Garlic Mashed Potatoes (Potatoes from Waldingfield Farm) - A standard that I had to make, but wouldn't have, given the choice. They were okay and will be turned into Shepherd's Pie.
Frijoles Enpuercados (Courtesy of Evelyn) - Refried beans with chorizo. And so good. Spicy and smoky, which is not exactly how they were meant to, but it was a happy accident. I can imagine that they're good with eggs in the morning.
Kielbasa Stuffed Onions (Kielbasa from Four Mile River Farm) - This was the experiment that went well. Really well. I talked about using the idea of stuffing onions earlier, and I was totally happy with it. Impressive looking and the forbidden rice has a great flavor. The stuffing was the black rice, the kielbasa, onions and celery. I had so much extra stuffing that I put the rest around the onions for a great presentation. I was really proud of these.
Candied Beets (Courtesy of Fran) - I'm not a beets person, but Lenny was very excited to eat this and was pleased with it.
Sauces included gravy (of course) and homemade cranberry sauce which is so easy that is makes no sense to use the canned stuff.
Apple Pie (Apples from Coulton’s Corner) - I used the Cook's Illustrated Fool Proof Pie Crust and we finally dug into it today, the day after Thanksgiving. People were too full for dessert, I think. The crust is great. I loved it. It really is flaky and I suppose the vodka in the crust really worked. It's an impossibly sticky dough to work with, but it's worth the pain in the butt aspect.
Pumpkin Pie in Gingerbread Crust (Pumpkin from Northfordy Farms) - This has remained untouched. We had way too much food and the dessert of choice was flan. But I did taste the filling and crust as I was making it and it seemed good.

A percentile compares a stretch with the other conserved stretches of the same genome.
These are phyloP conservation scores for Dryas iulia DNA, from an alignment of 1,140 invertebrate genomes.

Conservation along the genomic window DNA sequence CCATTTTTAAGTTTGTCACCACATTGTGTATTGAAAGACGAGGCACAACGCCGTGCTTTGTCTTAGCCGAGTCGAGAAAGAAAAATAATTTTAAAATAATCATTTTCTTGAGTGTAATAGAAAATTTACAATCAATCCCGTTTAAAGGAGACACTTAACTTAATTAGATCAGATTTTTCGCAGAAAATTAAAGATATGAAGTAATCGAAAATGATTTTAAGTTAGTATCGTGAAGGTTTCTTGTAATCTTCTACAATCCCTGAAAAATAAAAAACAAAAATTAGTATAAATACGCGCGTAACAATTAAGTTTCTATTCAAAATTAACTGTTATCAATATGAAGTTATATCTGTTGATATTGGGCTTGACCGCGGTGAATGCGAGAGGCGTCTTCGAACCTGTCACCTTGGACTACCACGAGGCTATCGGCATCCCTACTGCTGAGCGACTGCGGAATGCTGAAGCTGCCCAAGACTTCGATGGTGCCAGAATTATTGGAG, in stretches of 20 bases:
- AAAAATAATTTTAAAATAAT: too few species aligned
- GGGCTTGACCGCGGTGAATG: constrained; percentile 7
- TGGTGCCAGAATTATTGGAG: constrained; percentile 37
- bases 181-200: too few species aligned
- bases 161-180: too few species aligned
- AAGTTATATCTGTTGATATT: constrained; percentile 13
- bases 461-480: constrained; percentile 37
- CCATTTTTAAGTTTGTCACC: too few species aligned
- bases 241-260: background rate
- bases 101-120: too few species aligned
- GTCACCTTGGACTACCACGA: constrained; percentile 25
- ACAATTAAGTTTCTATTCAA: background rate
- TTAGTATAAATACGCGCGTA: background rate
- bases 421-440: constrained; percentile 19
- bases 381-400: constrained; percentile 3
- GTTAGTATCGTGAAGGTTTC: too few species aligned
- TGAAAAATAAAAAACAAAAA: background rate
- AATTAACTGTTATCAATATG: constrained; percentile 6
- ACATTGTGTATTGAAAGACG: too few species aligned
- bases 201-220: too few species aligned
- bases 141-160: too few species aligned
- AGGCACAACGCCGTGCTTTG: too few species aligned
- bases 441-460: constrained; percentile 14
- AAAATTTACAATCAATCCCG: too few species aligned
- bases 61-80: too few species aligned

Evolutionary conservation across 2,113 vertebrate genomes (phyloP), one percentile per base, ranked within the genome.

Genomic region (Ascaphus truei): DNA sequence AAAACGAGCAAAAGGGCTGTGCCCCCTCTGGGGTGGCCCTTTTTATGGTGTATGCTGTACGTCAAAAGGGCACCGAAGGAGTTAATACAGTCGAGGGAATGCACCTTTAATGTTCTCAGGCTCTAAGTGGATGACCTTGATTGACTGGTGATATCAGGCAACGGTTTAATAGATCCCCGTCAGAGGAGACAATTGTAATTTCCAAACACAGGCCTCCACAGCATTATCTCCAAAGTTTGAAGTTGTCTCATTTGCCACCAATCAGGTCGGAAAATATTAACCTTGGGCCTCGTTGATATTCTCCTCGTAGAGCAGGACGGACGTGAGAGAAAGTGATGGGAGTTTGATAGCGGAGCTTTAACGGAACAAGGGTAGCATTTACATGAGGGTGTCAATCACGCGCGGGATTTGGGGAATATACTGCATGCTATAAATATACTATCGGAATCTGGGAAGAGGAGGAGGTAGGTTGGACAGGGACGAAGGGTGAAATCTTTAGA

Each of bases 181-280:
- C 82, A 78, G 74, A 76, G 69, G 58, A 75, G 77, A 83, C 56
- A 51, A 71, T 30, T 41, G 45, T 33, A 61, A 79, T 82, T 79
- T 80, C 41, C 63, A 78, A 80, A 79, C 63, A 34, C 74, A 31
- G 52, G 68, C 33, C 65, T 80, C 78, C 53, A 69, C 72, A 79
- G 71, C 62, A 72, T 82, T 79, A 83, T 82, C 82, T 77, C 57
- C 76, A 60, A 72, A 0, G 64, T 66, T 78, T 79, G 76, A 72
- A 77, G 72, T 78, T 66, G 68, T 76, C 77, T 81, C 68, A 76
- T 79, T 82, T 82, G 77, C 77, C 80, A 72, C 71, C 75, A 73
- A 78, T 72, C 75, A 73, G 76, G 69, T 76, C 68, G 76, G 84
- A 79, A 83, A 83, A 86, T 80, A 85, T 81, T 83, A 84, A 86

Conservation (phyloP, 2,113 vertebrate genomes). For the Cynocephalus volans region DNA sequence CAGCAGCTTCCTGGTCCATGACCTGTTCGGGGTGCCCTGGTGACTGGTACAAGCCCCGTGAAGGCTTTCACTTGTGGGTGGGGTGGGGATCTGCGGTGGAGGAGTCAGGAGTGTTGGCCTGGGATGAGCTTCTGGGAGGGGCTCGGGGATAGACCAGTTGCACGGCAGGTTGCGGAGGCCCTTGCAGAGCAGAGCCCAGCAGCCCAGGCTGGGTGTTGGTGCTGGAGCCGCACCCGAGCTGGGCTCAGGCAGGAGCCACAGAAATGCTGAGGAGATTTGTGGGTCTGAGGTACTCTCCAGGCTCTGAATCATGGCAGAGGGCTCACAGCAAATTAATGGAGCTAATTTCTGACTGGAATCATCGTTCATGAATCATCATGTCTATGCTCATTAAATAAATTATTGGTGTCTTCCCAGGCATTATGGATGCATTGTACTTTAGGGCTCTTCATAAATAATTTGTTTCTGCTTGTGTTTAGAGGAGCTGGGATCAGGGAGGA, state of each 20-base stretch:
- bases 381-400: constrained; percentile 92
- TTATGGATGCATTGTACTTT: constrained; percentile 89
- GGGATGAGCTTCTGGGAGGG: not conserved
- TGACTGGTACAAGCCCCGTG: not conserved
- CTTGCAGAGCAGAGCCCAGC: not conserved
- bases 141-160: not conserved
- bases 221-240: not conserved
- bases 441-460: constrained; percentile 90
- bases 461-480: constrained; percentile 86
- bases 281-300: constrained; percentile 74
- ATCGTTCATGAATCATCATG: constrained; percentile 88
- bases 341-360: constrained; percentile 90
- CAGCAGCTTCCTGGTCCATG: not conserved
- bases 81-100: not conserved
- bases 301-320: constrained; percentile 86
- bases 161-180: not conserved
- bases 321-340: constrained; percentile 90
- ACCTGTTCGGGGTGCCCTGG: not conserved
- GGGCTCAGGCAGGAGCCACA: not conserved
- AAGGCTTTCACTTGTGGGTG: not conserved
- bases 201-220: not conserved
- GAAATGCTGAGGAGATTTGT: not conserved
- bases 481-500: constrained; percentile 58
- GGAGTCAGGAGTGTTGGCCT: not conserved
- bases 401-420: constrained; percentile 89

Darlene's Flan (Eggs from Four Mile River Farm) - A royal pain to make, but my special present to myself. It was good. A little sweet, but good. I've been enjoying it today.
There you go...
|posted by Rose @ 7:23 PM
| Thanks 07 Report #5: Prepwork
| Thursday, November 22, 2007
|posted by Rose @ 2:44 AM
| Thanks 07 Report #4: I'm Getting Very Sleepy
|It's 1:16am and I'm still up (and the neighbors are still tromping up and down their stairs).
- The second shopping trip is done (which included the farmers market downtown--finding parking was h*ll--the liquor store and supermarket).
- Flan is done (I managed not to burn myself).
- Forbidden rice for stuffed onions is done (it has an amazing flavor and a sticky purple-ish sauce at the bottom which tastes delicious).
- Pumpkin and apple pies are just about ready to hit the oven (the gingerbread crust on the pumpkin one is a pretty brown).
- The turkey brine is done.
- Stuffing bread is chopped up (going stale as I write).
- Little sausages are in sauce.
- Stuffed celery spread is done (this is going to make Lenny really happy).
- Cranberry sauce is bubbling on the stove.
- Unexpected guests have called to say they're coming (ooooh, long story).
- Fridge has been rearranged a few times (at least).
- Evelyn and I have done dishes at least once an hour for the last six hours.
And there's still so much to do!
But I'm loving on my Calphalon cookware and new IKEA table that became a work surface this evening.
I may just get three hours of sleep.
|posted by Rose @ 1:17 AM
| Thanks 07 Report #3: Adaptation - Kielbasa Stuffed Onions
| Tuesday, November 20, 2007
|In my blog reading, I ended up at Smitten Kitchen's recipe for Roasted Stuffed Onions, which was taken from November 2002's Gourmet Magazine. I decided I needed to use this, to highlight the sausage I had from Four Mile River Farm, which was going to get schlepped into a sweet and sour sauce, but that didn't feel right. When I saw this recipe, I decided that I was going to skip the bread stuffing mixture (I'm already pretty committed to the Cornbread Stuffing with Bacon and Pecans at Serious Eats and someone else is making another stuffing, so it'd be too much bread) and replace it with a sausage-featuring stuffing.
These are notes in adapting the recipe, in green. The bits I'm keeping from the recipe will be orange colored. I'll let you know how it goes.
The only thing I'm keeping for sure from this recipe's ingredient list is using the onions to stuff. All the other ingredients I'm scrapping and starting over.
10 medium red and yellow onions (4 lb)
1 lb sliced bacon, cut crosswise into 1-inch-wide pieces
3 celery ribs, cut crosswise into 1/2-inch-thick slices
1 teaspoon salt
1 teaspoon black pepper
3 garlic cloves, minced
15 oz baby spinach, trimmed and coarsely chopped (14 cups)
1 (9-inch) round loaf country-style bread (1 1/4 lb), cut into 1/2-inch cubes (10 cups), lightly toasted
2 cups salted roasted cashews (10 oz), coarsely chopped
1 stick (1/2cup) unsalted butter, melted